While ready-made storage shelves are convenient, turn your desire for additional storage space into a DIY project, and build a custom shelving unit to fit the exact space you have available.
These DIY garage shelves offer spacing flexibility and are easy to reconfigure if you decide to reorganize the space. Additionally, you can dress them up by installing side panels and stock trim molding on the face of the frame. This project guide explains how to build garage shelves and anchor them to the wall and floor for extra support.
Tip: Take your custom garage shelving plans a step further by anchoring it to the ceiling joists and the floor. This will make it sturdier under a heavy load than other garage wall shelving.
Gather Tools and Materials
Before you begin, gather the following tools and materials:
- 6-foot Step Ladder
- Circular Saw
- Track Saw (optional)
- Impact Driver or Drill w/ screw bit
- Hammer or Mallet
- Rafter “Speed” Square
- Tape Measure
- Clamps with minimum 5-inch opening
- One 4x8 sheet 3/8-inch sheathing plywood
- Thirty-five 2x4x8 studs
- Four 1x3x8 furring strips
- Five-pound box of 3-inch #10 screws
- Eighteen 1-1/4-inch screws for securing the plywood
- Wood glue or construction adhesive (optional)
Decide on Shelf Design and Select Wood
Garage floors are usually concrete, and concrete can transfer moisture from the ground. Because of this, pressure-treated wood should be used for the parts of the shelf that touch the floor. Untreated wood will be used for the rest.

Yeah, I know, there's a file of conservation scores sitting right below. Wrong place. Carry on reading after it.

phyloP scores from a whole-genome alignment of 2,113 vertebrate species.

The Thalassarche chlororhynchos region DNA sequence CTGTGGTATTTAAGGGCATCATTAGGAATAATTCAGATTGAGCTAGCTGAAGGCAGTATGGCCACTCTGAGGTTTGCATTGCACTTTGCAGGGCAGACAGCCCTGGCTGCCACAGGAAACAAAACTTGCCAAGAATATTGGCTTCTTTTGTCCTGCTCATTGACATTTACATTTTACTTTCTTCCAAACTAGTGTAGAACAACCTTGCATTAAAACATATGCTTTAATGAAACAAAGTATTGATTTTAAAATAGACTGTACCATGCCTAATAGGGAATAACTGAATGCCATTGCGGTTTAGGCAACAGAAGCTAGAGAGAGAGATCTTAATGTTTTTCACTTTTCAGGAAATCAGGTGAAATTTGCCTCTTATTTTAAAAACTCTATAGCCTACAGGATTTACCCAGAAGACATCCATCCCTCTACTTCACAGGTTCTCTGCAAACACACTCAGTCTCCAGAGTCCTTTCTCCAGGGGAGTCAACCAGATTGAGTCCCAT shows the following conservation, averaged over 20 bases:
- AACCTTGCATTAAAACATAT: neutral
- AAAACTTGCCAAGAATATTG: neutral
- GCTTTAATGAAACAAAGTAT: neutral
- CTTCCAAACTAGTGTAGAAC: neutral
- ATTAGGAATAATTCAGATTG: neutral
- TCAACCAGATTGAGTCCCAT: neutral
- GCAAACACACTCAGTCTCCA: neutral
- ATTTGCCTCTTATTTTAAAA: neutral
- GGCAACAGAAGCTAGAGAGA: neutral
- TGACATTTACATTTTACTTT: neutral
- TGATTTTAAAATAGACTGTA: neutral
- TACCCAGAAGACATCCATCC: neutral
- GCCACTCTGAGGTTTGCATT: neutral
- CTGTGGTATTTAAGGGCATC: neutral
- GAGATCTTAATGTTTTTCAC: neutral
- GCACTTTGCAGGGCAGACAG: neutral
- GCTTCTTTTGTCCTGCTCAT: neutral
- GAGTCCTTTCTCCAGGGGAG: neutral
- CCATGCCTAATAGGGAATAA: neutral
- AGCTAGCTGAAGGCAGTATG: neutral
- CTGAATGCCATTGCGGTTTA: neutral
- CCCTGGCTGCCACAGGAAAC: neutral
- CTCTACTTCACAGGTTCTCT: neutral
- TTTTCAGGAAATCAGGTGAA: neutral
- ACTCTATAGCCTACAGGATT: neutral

Moisture and stability are the reasons the bottom shelf on the unit will be just above the floor.
Space the shelves so that the larger, heavier items can go on the bottom.
This spacing will decrease as we go up for smaller, lighter items, and the top shelf will be wide open and flat.
Tip: A thin piece of plastic can also be placed between the foot of the shelf and the floor if you choose not to use pressure treated wood.
Measure & Cut
Start this project by measuring the space for your custom shelves. This one will be 6 feet tall and 8 feet wide with three upright supports.
Here are the pieces of cut lumber you will need to build these shelves:
- Six 2x4x72” PT
- Eighteen 2x4x24”
- Six 2x4x18”
- Six 2x4x16-3/8”
- Six 2x4x3” PT
- Plywood cut into two pieces, one 27x96” and one 21x96”
- 1x3 braces (these will be measured once in place)
Save the off-cut 2x4 pieces to be used as spacers during the assembly.